Reply Vote I'm Undecided
    • Misconception

      Privacy rules as defined in the days of mail and telephone seldom can be applied in the same "sense" to the internet. It creates even bigger problems when they are leveraged as such. The internet and now social is a whole new ball game and needs clearly defined and agreed upon rights that place the user first and all else second. Then work from that point.
      I feel we are starting to see this realization coming into the light of day.
      This is going to be interesting.....
      Reply Vote I'm for You and You Alone
  • More risk than reward

    Maybe I'm just getting paranoid in my old age, but I give out as little information as possible. Many sites ask for things like birthdate, which I refuse give out, and even go so far as to require it if you want to "join". I just use 01/01/01 (or 01/01/1901 if site requires you to be over a certain age, as Subway did when I went to activate by rewards card).

    Granting rights to Facebook (or any other entity) to use my information just seems foolish, and requiring it is wrong. I won't use Facebook; I think the risk is just not worth the benefits.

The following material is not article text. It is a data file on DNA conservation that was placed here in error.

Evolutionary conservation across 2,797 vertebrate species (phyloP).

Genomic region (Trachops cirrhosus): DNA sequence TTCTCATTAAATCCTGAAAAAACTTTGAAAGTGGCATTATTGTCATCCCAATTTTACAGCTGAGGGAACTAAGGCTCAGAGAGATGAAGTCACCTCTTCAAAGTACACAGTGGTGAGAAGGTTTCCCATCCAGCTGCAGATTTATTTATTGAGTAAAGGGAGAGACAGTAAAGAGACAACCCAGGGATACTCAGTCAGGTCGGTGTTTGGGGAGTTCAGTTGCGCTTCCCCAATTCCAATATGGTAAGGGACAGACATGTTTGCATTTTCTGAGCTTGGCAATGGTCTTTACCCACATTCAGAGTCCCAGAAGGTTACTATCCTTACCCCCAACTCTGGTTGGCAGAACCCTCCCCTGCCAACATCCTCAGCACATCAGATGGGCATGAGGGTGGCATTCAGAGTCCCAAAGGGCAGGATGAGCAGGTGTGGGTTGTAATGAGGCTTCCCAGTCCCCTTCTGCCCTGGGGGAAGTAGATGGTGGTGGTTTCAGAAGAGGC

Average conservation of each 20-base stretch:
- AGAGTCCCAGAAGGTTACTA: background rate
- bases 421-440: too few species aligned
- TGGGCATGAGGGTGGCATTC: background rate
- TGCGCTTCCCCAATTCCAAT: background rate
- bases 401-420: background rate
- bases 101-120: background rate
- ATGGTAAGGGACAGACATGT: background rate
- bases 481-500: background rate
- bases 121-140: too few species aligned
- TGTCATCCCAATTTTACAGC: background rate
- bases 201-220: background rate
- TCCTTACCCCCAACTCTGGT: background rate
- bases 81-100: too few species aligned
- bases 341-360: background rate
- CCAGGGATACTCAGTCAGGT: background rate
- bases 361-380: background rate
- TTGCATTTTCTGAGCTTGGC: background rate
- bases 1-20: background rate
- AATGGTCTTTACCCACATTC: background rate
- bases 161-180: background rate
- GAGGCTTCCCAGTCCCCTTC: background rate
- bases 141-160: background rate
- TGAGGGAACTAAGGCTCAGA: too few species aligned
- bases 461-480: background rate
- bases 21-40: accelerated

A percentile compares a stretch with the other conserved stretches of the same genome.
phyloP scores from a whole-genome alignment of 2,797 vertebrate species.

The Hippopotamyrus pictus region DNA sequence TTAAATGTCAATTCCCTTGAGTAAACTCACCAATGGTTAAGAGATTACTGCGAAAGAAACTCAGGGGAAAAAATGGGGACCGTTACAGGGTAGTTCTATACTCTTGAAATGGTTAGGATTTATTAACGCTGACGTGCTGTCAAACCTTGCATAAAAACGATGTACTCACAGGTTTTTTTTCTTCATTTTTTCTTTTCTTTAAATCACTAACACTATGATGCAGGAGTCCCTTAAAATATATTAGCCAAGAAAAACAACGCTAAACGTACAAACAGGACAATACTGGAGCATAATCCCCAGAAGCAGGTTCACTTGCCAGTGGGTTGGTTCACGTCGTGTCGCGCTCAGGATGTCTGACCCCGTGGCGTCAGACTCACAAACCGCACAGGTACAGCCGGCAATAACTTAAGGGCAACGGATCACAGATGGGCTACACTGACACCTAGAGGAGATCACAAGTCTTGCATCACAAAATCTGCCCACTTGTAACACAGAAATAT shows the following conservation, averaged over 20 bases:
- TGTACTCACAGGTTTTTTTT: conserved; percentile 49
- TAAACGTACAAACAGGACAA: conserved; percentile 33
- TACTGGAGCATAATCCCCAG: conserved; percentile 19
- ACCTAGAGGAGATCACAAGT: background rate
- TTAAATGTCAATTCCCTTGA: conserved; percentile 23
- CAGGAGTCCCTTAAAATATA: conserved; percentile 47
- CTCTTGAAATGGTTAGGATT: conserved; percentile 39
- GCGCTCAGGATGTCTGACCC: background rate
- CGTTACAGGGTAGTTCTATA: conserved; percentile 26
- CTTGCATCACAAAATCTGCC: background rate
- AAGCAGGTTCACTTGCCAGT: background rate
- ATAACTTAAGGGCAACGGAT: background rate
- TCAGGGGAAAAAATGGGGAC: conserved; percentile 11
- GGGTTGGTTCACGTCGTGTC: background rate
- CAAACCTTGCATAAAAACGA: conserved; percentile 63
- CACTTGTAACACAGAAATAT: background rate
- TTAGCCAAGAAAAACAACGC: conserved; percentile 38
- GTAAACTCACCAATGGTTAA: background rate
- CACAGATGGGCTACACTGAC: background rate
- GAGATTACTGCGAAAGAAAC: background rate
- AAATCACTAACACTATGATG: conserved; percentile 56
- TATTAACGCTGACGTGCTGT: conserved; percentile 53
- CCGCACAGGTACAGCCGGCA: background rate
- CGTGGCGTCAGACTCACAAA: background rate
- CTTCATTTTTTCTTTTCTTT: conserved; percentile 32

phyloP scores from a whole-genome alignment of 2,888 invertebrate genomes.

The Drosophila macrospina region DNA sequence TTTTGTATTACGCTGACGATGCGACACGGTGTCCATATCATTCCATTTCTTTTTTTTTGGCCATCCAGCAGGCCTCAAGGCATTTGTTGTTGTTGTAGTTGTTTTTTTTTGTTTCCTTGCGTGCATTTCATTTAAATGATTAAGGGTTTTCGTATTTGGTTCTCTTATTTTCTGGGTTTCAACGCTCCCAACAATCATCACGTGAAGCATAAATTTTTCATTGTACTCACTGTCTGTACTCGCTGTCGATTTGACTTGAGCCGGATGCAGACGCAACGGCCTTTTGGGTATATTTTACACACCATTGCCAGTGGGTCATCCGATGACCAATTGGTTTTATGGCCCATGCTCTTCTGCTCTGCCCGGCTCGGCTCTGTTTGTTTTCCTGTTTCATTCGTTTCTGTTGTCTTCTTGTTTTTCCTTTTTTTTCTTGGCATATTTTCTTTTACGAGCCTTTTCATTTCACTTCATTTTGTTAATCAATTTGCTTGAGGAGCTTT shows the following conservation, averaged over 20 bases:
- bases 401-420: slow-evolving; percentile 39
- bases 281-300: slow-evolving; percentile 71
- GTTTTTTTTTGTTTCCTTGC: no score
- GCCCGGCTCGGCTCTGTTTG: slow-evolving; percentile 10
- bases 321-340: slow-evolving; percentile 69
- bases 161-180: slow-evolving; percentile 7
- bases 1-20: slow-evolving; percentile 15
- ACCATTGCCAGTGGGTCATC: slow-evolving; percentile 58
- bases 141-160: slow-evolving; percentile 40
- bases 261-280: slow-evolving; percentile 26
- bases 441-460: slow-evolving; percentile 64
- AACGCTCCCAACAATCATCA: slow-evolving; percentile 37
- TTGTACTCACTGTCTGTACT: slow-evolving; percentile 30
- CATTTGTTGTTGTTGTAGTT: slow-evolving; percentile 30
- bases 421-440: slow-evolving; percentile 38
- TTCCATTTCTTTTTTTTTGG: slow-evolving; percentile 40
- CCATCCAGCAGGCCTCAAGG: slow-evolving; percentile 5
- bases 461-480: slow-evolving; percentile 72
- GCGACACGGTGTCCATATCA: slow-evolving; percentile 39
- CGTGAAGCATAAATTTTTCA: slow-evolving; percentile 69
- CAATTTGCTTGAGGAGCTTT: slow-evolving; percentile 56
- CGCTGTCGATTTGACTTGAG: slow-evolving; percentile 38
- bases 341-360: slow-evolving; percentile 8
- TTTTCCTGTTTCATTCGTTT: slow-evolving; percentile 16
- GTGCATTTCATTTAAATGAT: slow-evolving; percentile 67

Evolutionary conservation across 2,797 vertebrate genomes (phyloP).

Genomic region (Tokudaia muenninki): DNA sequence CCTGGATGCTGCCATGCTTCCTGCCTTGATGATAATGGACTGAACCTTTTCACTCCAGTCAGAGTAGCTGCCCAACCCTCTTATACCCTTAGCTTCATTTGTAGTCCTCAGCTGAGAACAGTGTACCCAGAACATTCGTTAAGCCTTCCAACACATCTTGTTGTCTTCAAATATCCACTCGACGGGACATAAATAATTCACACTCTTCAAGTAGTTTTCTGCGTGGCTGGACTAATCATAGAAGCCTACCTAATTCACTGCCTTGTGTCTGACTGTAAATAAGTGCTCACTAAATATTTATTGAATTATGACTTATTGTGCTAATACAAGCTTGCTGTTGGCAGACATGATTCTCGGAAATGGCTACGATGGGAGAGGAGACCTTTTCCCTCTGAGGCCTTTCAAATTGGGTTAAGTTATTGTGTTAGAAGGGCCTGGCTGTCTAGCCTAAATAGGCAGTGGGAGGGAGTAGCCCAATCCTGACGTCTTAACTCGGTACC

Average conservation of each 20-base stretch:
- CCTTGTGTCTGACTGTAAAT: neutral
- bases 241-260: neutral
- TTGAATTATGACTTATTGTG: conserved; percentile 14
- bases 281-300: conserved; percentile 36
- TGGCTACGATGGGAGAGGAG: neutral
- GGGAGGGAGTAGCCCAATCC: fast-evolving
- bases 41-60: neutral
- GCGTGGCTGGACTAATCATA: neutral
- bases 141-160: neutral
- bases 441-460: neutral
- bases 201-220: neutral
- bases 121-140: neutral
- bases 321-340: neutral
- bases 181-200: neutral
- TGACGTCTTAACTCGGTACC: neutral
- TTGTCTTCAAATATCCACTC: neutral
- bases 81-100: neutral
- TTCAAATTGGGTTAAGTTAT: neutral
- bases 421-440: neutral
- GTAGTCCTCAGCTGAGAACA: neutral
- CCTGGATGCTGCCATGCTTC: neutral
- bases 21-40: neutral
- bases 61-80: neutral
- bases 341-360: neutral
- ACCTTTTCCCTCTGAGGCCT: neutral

Reply Vote I'm for You and You Alone
  • Read the Terms of Service as to who owns what

    All the nuances you ever want are in there, because it's the provider providing the "service" and that is what you agree to and that is what you give up.

    Try to get them to rewrite their Terms of Service agreement, too... ;)
    Reply Vote I'm for You and You Alone
    • I've tried

      As an engineer I include myself in a fairly knowledgeable group of users.
      I have tried reading EULA / OTS / TOS / EUR / .... and in most cases walk away with a "say what?" conclusion.
      Reply Vote I'm for You and You Alone
  • Social Media Sites Unlock the Front Door

    Using most social media sites today is the data equivalent of sleeping with your doors unlocked, which is why I chose to un-participate myself from all such sites. It's clear that there are too many folks in this industry that think they can get away with something, so they're giving it a try to see if there are enough people out there willing to hand over their data for no good reason. I suspect it will take a few news-worthy disasters before people begin demanding full ownership (as in 'I don't join if I don't get total control over and ownership of my data'). I have nothing against people joining sites that don't respect their data rights, so long as those folks are given clear and obvious opportunity to sign away their rights with the full knowledge of what they're doing. Personally, I think it's nuts, but if someone wants to knowingly hand over their rights, in full or in part, so be it. But for me, when it comes to information I care about (and not all data falls into that category), I'll stick to sites where my data is my data.
    Reply Vote I'm for You and You Alone